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Tulalip Tribes’ Elder Court gives youths a second

By Krisa Kapralos
Tulalip, Washington (AP) 12-08

The young man wore loose jeans slung low on his hips. The hems were worn and frayed, and wet from being trampled on rain-soaked sidewalks. A large black sweatshirt flopped over his shoulders and arms.

It was 7:30 a.m., and he needed help.

Don “Spat-ub-kud” Hatch welcomed the teenager into a courtroom in the Tulalip Tribes’ courthouse, and told him to sit down. Before long, the young man faced Hatch and two other Tulalip elders. The teen seemed hopeful that the elders would do all the talking, but the elders refused to let him slide.

“Don’t just say, ‘Yeah,’ say ‘Yes!”’ Hatch said after the teen answered questions with little more than grunts.

“We’re going to try to get you back in school,” elder Lee Topash said.

“How is this elder court working for you?” Virginia Carpenter asked. “Do you think it’s helping?”

The teen made eye contact with each elder. He answered their questions as best he could. At the end of his time, he walked around the table to give each person a warm hug.

For the young man and others who appear before the Tulalip Tribes Elder Court, the board of senior citizens who offer grandparentlike advice is their last hope at starting adult life with a clean slate.

“When we release them, their charges are wiped clean,” Topash said.

Tulalip Tribal Court handles cases charged by Tulalip Tribal Police, including drug abuse and sales, driving while intoxicated and violence. But if the defendant is between the ages of 18 and 25, has never before been charged with a crime, and seems to be straddling the line that separates criminals and productive citizens, the judge can choose to turn that offender over to Elder Court.

The court started about three years ago, when Hatch met with Tribal Court judges to find a way to give tribal youths another chance.

Since then, eight young people have graduated from Elder Court.

“We’re playing the role of grandparents,” Hatch said. “Sometimes, it’s all they need.”

 

The Elder Court calls the young defendants “clients.” Clients are scheduled to appear before Elder Court early on Friday mornings. If they’re late, they face a reprimand.

Once inside, elders begin an interview. There are questions about school, jobs, home life. Most clients answer, Hatch said. But some dig in their heels. One even asked to be turned back over to Tribal Court.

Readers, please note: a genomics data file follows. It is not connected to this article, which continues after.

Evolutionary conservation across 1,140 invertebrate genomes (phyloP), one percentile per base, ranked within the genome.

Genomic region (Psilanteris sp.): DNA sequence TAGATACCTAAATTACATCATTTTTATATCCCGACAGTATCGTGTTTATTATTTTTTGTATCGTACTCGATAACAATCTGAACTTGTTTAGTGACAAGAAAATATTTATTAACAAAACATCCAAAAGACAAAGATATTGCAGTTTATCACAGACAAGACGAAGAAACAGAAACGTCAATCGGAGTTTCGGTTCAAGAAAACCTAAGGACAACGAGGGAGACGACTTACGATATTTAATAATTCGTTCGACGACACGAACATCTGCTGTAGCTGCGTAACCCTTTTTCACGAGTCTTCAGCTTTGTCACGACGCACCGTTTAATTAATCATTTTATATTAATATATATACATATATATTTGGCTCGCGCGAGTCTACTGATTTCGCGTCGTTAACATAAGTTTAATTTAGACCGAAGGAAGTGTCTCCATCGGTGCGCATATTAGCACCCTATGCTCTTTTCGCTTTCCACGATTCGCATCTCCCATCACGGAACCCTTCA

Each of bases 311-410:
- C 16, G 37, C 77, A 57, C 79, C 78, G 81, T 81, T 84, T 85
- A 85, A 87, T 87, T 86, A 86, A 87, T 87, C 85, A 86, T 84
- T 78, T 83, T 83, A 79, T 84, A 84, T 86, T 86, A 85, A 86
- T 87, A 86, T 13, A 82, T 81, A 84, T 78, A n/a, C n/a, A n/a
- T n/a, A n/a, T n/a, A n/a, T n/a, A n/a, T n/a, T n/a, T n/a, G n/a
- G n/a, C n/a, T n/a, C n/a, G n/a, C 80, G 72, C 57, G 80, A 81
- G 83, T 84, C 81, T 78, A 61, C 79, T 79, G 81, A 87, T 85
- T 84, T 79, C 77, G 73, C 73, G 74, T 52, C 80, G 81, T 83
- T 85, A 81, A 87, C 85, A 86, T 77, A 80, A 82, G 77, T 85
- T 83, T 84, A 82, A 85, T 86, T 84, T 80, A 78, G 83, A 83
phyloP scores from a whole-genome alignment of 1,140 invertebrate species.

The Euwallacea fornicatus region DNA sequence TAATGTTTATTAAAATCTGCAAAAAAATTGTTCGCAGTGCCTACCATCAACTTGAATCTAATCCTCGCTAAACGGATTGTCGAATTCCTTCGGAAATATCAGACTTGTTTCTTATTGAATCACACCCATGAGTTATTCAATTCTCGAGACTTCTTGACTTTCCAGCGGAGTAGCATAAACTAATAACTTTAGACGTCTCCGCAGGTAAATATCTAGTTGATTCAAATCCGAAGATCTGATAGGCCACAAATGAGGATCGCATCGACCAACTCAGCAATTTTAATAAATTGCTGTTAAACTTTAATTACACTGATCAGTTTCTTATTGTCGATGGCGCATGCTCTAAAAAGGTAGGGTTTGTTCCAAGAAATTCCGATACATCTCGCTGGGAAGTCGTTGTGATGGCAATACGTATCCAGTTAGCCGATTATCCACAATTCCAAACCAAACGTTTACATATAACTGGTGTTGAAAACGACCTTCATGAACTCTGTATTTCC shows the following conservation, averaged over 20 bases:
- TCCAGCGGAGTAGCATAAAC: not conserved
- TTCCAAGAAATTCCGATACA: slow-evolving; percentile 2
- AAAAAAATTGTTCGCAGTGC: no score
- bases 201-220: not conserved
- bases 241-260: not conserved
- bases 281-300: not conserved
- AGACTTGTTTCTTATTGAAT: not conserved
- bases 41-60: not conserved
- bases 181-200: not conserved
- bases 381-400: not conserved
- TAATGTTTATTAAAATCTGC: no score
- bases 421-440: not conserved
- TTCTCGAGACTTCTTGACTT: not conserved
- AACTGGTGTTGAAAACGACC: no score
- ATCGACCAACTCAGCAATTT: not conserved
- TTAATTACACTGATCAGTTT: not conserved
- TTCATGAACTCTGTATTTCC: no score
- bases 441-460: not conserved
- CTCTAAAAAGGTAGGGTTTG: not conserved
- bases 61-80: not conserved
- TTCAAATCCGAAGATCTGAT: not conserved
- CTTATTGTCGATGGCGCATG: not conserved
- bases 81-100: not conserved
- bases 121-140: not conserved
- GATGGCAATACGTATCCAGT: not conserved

“We had to convince him to stay,” Topash said. “We told him that the charges will follow him for the rest of his life if he doesn’t stay.”

They warn clients that criminal charges could keep them from getting a job at the Tulalip Casino, where tribal employment specialists and trainers work overtime to find jobs for tribal members.

Most of the time, the cautions work. The clients agree to stay on at Elder Court.

“But some people just don’t want anyone telling them what to do,” Hatch said.

Tulalip Tribal Court Judge Gary Bass said he has referred more than 25 people to Elder Court over the past three years. That’s a small percentage of the 500 or so cases the court hears each year, but the change is making a big difference.

“With the ones who are successful in Elder Court, we don’t wind up with them back in criminal court,” Bass said. “You get them to start learning about their culture, their heritage, and you can actually change the way they act in their life.”

It’s not easy to make it through Elder Court. Clients must return to appear again and again. Along the way, the young adults are asked to interview relatives and create a family tree.

That’s an eye-opener for many clients, Topash said. They often discover that members of the Elder Court are second cousins of their parents, or great-aunts and uncles. Like in most tribes, Tulalip Indians must prove that their lineage connects them to historic tribal leaders in order to be enrolled in the tribe.

But many tribal members who were born on the reservation and who haven’t had to prove their ancestry don’t know their own lineage, Hatch said. When a client discovers that the elder who is handling his or her case is a relative, they’re often more willing to do what’s asked of them.

Elder Court doesn’t have very many guidelines. The elders can ask a client to return again and again, every few weeks, and assign five, 10, 20 or even 40 hours of community service.

“We never come in here with an agenda because you just never know,” Topash said. “Mostly we just play it by ear.”

A client graduates from Elder Court when the elders decide he or she is ready.

Even then, a young Tulalip Indian doesn’t escape the eagle-eyed supervision of the elders.

“We’re a small community, so we see them around,” Topash said. “A lot of times, they’ll give us a hug.”

 

 

 

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